Academic journal article Academy of Marketing Studies Journal

The Effect of Self-Construal on Consumers Likelihood and Attitude towards Self-Gifting

Academic journal article Academy of Marketing Studies Journal

The Effect of Self-Construal on Consumers Likelihood and Attitude towards Self-Gifting

Article excerpt

INTRODUCTION

"A new name has cropped up on holiday shopping lists: Me" (Mayk, 2003).

The self- gift phenomenon is widely occurring in American society. A recent consumer reports study found that on Black Friday, many consumers were planning on buying gifts for themselves as opposed to friends and family, with as much as 55% of consumers planning to buy electronics for themselves (consumer reports.org). Other research has substantiated the notion that self-gifts are a fairly common and important phenomenon particularly in western consumer behavior (e.g. Faure and Mick, 1993).

Self-gifts, which can be any product that constitutes a form of indulgence, are conceptualized as (1) personally symbolic self-communication through (2) special indulgences that tend to be (3) premeditated and (4) highly context bound (Mick and DeMoss 1990b, p.328).

Marketers have recognized this self-gifting trend in the United States and have directed their product development efforts and advertising messages accordingly. For example, slogans such as "The perfect little thank-me" (Andes candies) present indulgences as personal rewards (Mick and DeMoss, 1990b). In addition, the diamond industry has caught onto the new "me" mood, with slogans like "Your left hand says 'we,' you're right hand says 'me'."

The question then becomes whether the propensity to self-gift is a widespread phenomenon. This has important managerial implications for marketers of self-gifts; particularly those in Western cultures that want to market their products abroad. Specifically, the question of which advertising strategy to pursue- one of customization or standardization arises. In other words, can they use the same "self-gift" message (standardization) that they use in the United States or do they need to develop a more tailored message (customization) for consumers in different countries stressing different benefits. Further, even within the United States, are there people who do not self-gift and who may find these advertisements offensive?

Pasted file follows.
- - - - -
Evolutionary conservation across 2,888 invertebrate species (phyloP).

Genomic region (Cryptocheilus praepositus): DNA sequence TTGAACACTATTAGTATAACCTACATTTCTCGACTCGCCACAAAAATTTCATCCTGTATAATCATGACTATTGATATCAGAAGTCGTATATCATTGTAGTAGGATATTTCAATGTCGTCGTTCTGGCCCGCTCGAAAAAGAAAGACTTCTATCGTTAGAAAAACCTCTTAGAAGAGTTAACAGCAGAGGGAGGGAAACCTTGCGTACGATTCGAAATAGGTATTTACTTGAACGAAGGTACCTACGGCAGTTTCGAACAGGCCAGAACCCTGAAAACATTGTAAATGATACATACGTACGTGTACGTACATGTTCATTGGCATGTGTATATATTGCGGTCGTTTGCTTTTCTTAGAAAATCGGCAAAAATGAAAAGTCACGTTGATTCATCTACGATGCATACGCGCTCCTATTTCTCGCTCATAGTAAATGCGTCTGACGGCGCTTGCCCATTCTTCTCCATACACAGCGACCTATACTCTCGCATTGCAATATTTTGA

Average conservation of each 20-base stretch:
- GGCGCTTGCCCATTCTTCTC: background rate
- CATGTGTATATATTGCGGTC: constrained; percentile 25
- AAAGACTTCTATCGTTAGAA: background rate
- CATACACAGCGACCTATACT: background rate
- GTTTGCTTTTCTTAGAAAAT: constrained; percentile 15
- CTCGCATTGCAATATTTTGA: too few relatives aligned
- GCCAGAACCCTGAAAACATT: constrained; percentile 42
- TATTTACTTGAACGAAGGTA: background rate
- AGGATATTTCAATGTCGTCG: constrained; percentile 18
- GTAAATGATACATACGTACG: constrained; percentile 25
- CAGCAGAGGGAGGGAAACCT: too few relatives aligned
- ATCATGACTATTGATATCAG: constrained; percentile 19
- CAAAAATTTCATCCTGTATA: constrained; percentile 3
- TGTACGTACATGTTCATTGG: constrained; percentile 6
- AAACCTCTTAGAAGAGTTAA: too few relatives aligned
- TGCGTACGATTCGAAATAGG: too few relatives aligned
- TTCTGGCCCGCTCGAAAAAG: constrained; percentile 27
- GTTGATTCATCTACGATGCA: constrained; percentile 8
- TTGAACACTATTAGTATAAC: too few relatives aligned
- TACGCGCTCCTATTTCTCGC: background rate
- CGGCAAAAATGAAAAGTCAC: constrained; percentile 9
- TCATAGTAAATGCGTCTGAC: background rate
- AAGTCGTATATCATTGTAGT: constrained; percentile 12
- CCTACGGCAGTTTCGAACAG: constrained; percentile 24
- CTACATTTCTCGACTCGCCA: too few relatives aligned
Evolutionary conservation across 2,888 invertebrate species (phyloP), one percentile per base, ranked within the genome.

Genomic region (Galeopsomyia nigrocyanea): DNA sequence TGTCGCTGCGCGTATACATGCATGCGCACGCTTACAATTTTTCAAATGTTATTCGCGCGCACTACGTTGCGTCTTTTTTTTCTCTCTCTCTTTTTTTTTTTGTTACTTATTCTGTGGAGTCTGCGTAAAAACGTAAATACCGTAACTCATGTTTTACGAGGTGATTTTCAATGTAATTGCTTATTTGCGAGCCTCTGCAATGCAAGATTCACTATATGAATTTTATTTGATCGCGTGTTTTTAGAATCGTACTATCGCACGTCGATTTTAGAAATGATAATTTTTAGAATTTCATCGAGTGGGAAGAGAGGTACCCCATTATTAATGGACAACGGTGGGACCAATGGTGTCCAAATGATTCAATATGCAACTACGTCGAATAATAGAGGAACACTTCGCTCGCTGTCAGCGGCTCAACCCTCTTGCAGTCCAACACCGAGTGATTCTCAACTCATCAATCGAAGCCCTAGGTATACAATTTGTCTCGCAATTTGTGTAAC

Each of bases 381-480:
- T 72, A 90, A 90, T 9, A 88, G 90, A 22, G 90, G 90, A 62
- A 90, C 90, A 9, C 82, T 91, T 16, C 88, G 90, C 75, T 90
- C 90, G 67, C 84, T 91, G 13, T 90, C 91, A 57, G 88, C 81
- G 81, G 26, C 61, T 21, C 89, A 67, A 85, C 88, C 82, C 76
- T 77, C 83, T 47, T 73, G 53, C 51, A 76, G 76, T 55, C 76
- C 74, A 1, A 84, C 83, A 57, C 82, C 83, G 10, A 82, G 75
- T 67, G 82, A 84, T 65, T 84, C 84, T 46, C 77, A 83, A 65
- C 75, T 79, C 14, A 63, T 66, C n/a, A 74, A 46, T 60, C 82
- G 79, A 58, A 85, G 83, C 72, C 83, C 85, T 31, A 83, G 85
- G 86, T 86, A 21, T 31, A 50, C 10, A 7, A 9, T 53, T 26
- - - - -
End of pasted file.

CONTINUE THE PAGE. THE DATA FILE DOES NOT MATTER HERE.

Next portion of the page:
It is well established that people with different cultural backgrounds may behave differently and have different reactions to similar situations. More specifically, research has shown that different cultural identifications have an impact on the way people think, feel, and behave (e.g. Markus and Kitayama, 1991). This research proposes to answer the questions above by investigating the role of self-construal in consumers' likelihood and attitude towards self-gifting through survey measurement.

A number of studies have investigated various influences on self-gift giving, including self-gift motivations and occasions (Mick and DeMoss, 1990a, 1990b), cognitive processes (Olshavsky and Lee, 1993), materialism (McKeage, Richins, and Debevec, 1993), and attribution of achievement outcomes (Faure and Mick, 1993; Mick and Faure, 1998). Other studies have focused on the nature and functions of self-gifts (e.g. McKeage et al, 1993) and for the self-regulation of moods (e.g. Gould, 1997; Luomala, 1998). Mick and DeMoss (1992) also explored the relationship between the types and qualities of self-gifts and socio-economic factors. Finally, some research has been undertaken to identify the consequences of self-gift giving such as feelings of guilt (Mick, 1993) and compulsive consumption (Shapiro, 1993).

One major gap in this literature however, is that though clearly studying different aspects of self-gifting, the studies mentioned above all assume that everybody self-gifts. All the research was also done in the United States. Our research aims to add to this literature by examining the effect of self-construal on consumers' attitudes and likelihood to self-gift and thus addressing the role that our culture has on our propensity to self-gift.

Self-Construal and Self-Gifting

Overall, it has been suggested that self-gifts represent a complex class of personal acquisitions that offer intriguing insights on self-directed consumer behavior (Mick and DeMoss 1990b). …

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